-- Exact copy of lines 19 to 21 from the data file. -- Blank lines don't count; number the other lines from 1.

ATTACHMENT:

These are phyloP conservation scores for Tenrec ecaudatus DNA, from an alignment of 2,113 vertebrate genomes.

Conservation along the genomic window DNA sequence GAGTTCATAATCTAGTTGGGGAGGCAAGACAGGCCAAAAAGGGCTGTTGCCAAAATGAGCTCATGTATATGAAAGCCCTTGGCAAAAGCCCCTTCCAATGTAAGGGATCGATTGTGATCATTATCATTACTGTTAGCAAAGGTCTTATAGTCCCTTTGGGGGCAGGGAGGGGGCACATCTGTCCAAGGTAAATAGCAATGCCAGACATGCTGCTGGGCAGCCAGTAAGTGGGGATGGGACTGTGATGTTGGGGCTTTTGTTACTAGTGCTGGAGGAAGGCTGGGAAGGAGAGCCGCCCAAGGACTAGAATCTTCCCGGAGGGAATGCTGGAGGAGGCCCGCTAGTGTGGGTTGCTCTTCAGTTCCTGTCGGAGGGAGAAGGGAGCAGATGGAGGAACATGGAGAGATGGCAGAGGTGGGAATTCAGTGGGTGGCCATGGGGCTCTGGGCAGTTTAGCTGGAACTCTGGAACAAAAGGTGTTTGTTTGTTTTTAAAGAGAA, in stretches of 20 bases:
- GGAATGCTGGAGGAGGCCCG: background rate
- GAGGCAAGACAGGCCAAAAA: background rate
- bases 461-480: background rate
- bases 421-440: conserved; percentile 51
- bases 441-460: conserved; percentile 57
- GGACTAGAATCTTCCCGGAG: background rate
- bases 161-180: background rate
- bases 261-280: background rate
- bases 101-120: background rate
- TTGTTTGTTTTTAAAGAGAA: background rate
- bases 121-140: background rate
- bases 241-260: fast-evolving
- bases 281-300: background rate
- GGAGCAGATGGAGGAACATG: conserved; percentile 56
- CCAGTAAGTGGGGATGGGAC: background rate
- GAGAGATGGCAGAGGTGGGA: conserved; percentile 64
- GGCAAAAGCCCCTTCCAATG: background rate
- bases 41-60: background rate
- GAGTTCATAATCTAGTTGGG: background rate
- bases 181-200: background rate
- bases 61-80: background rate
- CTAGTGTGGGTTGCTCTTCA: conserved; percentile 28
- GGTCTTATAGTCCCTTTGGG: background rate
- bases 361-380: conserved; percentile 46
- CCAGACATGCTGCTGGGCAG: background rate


- GGCAAAAGCCCCTTCCAATG: background rate
- bases 41-60: background rate
- GAGTTCATAATCTAGTTGGG: background rate